The Changing Web is a series of articles noting discoveries or announcements from across the web.
We consider what the changes could mean; how will they affect how we interact online? What influence might they have on design trends? What opportunities do they present? And how can you prepare for them to stay ahead of the curve?
We keep our ear to the ground so we can call out the fads, report on the good stuff and celebrate the awesome.
With that in mind, we've looked over some of the more notable announcements over the last month and considered what those announcements could mean for the web industry and digital businesses alike.
Those announcements include:
- The EU passing a controversial new copyright law
- Dark mode in beta at WhatsApp
- Google beginning to rollout AI-driven content to G-Suite
The EU has passed a controversial new copyright law
Away from Article 50 and Brexit, there’s another EU treaty that has sparked controversy in the web industry specifically. Article 13 is part of the new EU Copyright Directive that covers how ‘online content sharing services’ should deal with copyright-protected content. It is seen as move to better compensate content-creators. Because whilst companies like YouTube and Facebook will remove copyrighted material when asked, they are not financially responsible for the initial upload.
Under the new law, platforms will be required to agree licensing agreements with the rights holder prior to any content being uploaded - any content that isn’t licensed must be removed.
So whilst tech giants look for ways to conform to the new law, there is discussion over how Article 13 might have a knock-on effect when sharing content on the web - particularly if you use Gifs and Memes across marketing channels! Gifs and Memes rely heavily on copyrighted material and so there is uncertainty over whether they fall foul of the new directive.
The EU have sought to clarify any confusion by stating that anything uploaded “for purposes of quotation, criticism, review, caricature, parody, and pastiche” are exempt from the new copyright regulations.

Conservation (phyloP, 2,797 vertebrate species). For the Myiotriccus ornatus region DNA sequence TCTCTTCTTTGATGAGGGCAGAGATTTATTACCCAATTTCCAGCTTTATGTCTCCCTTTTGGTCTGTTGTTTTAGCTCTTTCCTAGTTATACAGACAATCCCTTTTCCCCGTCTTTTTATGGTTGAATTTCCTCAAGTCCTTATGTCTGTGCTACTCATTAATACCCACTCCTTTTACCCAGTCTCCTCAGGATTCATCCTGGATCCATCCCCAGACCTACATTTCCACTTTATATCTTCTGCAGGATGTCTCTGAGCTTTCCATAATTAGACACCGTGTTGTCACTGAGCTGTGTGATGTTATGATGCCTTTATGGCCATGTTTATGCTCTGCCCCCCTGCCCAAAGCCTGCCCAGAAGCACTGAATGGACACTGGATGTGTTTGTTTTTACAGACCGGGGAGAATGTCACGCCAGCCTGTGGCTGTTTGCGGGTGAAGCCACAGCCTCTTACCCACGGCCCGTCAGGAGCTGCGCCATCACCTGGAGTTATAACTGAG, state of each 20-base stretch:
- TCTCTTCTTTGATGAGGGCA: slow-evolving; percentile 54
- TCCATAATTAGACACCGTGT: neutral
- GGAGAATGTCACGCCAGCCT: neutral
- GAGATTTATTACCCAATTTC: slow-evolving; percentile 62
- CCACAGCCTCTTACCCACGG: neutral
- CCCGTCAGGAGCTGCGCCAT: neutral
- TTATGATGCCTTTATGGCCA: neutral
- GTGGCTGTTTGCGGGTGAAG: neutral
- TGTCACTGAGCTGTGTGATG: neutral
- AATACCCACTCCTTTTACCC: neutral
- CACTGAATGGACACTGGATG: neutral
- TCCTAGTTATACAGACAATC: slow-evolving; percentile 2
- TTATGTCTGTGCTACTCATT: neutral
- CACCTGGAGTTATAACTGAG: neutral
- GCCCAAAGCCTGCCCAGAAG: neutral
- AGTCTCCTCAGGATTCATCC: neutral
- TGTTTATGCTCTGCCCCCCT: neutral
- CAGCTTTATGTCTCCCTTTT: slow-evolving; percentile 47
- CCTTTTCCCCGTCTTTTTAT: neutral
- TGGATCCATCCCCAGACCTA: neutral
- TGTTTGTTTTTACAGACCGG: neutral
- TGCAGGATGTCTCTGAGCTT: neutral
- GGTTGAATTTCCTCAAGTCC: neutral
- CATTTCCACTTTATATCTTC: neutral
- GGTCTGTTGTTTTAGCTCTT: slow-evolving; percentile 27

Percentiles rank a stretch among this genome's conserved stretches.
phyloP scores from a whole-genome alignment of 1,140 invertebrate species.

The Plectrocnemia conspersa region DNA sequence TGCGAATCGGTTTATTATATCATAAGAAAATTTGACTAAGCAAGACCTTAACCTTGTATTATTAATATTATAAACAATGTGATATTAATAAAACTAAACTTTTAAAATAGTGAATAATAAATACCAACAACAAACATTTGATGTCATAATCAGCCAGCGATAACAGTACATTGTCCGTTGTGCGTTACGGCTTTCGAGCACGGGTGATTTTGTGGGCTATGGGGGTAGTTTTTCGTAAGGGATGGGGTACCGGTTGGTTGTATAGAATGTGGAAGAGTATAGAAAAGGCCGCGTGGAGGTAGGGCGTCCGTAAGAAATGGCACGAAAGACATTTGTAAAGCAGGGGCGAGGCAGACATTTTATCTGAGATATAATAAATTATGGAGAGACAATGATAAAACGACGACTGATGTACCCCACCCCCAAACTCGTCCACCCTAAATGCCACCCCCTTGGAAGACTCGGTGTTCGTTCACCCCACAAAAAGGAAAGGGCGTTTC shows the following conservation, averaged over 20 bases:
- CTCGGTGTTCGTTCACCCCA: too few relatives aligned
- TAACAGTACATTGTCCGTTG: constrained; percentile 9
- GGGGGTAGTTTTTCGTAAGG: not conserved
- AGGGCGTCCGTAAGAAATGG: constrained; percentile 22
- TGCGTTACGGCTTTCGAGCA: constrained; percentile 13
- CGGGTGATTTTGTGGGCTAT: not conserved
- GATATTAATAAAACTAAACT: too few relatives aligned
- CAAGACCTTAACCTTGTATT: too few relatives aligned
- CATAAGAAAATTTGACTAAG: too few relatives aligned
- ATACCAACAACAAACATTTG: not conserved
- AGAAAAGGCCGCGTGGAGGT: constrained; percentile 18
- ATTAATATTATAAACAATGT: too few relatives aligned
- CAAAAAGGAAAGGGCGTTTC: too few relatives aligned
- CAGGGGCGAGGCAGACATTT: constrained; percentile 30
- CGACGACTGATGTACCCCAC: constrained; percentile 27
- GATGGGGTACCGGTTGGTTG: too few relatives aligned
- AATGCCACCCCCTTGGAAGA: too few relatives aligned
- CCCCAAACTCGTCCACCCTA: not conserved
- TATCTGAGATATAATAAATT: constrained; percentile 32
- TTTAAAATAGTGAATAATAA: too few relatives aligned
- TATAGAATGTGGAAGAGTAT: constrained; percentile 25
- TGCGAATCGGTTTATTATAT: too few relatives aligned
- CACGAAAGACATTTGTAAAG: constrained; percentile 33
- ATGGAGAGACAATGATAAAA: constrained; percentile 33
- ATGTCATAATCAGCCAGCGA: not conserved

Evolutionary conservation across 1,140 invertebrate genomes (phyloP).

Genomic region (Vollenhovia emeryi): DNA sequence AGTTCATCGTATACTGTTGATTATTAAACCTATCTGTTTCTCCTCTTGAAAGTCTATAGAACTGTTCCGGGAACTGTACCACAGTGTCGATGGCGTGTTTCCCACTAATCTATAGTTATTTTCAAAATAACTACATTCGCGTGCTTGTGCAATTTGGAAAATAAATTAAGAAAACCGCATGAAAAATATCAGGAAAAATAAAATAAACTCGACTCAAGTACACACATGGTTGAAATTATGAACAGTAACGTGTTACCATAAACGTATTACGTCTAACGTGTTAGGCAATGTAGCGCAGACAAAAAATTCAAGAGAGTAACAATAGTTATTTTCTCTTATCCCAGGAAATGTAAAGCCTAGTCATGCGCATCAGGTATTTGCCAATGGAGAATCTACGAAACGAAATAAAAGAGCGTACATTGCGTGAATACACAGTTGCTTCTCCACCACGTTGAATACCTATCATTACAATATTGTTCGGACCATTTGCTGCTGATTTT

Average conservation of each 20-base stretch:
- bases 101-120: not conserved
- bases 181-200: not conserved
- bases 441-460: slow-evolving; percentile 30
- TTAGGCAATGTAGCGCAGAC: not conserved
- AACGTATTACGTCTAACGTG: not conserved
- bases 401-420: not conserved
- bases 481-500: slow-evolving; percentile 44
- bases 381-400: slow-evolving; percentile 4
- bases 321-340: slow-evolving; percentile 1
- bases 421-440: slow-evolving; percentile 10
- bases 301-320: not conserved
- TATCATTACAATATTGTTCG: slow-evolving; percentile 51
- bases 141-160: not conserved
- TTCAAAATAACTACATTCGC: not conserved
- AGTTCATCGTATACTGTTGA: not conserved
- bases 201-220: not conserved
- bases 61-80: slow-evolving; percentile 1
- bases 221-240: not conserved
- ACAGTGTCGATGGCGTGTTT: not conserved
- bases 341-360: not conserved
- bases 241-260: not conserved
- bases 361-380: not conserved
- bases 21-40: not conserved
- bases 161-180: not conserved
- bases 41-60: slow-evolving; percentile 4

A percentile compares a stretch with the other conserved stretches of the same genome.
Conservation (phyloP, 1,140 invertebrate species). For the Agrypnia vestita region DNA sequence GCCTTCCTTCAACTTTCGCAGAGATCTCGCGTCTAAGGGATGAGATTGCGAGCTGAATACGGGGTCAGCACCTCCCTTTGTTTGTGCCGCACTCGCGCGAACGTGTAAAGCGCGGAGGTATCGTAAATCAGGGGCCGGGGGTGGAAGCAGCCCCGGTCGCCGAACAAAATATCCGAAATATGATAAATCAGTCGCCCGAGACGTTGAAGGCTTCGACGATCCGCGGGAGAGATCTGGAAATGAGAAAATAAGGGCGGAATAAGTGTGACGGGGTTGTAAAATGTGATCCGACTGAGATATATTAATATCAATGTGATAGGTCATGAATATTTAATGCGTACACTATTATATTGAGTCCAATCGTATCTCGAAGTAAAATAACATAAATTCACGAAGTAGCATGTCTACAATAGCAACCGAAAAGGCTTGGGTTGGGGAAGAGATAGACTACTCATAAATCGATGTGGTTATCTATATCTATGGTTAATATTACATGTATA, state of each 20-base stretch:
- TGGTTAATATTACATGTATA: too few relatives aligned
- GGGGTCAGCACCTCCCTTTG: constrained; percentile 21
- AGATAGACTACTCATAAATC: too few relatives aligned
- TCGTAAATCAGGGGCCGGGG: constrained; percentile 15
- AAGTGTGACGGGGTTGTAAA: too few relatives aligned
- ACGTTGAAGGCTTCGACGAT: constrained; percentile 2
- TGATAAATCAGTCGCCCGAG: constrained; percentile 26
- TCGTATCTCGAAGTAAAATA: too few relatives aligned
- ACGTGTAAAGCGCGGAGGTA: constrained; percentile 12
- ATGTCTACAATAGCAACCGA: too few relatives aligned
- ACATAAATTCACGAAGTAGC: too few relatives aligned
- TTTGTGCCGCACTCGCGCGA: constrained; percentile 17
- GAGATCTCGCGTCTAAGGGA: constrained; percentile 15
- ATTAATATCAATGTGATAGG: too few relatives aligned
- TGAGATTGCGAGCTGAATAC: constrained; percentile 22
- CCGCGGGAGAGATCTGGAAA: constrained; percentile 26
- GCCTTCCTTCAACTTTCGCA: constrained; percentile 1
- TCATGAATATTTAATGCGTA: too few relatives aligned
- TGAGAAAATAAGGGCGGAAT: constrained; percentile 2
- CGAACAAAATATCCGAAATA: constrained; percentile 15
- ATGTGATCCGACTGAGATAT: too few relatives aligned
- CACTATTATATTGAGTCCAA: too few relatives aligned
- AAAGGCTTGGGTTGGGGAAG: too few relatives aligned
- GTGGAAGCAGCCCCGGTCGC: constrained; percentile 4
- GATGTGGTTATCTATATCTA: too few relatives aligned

If you rely on content marketing and social-sharing to support your business, we advise keeping any eye on the new EU Copyright Directive to see how it might impact on your future marketing.
Dark mode is coming to WhatsApp
WhatsApp, the cross-platform messaging system is currently testing dark mode for its mobile application. Given that WhatsApp boasts 1.5 billion users, adding dark mode will help with the proliferation of what is fast becoming a common UI pattern. And with Apple rumoured to be adding dark mode to iOS 13 this summer, it begs the question, might dark mode become a features that user expect as an option in the not too distant future?
Given that WhatsApp boasts 1.5 billion users, adding dark mode will help with the proliferation of what is fast becoming a common UI pattern.
Dark mode is a popular with users who are viewing screens at night or in dimly-lit environments - it makes for a more comfortable experience and reduces eye strain. Many users also like to have the option of dark mode to help with readability and accessibility.
So how might you be able to bring dark mode to your website or application?
If your website is text-heavy (blogs being a good example) adding a dark mode is a relatively easy feature to implement that your audience will be grateful for. You could choose to add dark mode as an optional toggle or even automatically turn dark mode on or off based on the time of day.
In the case of web applications, dark mode is a little trickier to implement as there is likely to be far more interface components to consider when ensuring everything remains readable and accessible on a dark background. But nonetheless it is worth considering, particularly if it will prove popular with your users. Why not ask your users if they know about dark mode and if it is something that would like to see implemented?
Google is beginning to rollout AI-driven content to G-Suite
Google uses artificial intelligence across many of its core products to deliver a more convenient user experience. And now they have begun rolling out changes to Drive - Google’s file storage service that is part of the G-Suite platform.
The update to Drive is designed to harness the power of AI to make it easier to find the people and files you are mostly like to want by making them more prominent across the interface. Previously you would only see most recently viewed files. Google says the update will predict the files users are looking for and that the predictions will continue to improve over time as the system learns how each user prefers to work.
It’s easy to see how AI might be used to help speed up a users workflow within web applications. By harnessing the power of AI you can help to preempt the needs of a user you can present them with the relevant information as well the actions they may wish to complete.
So that's a look over three notable announcements, including the EU's new copyright directive, the arrival of dark mode on WhatsApp and Google's rollout of AI in Drive.
We anticipate the demand for dark mode functionality on websites and within web applications to increase as more and more users are exposed to the functionality through mainstream applications and software. We're also interested to see how artificial intelligence might be used, particularly in ecommerce - as AI could help to create more personalised and higher-converting online stores.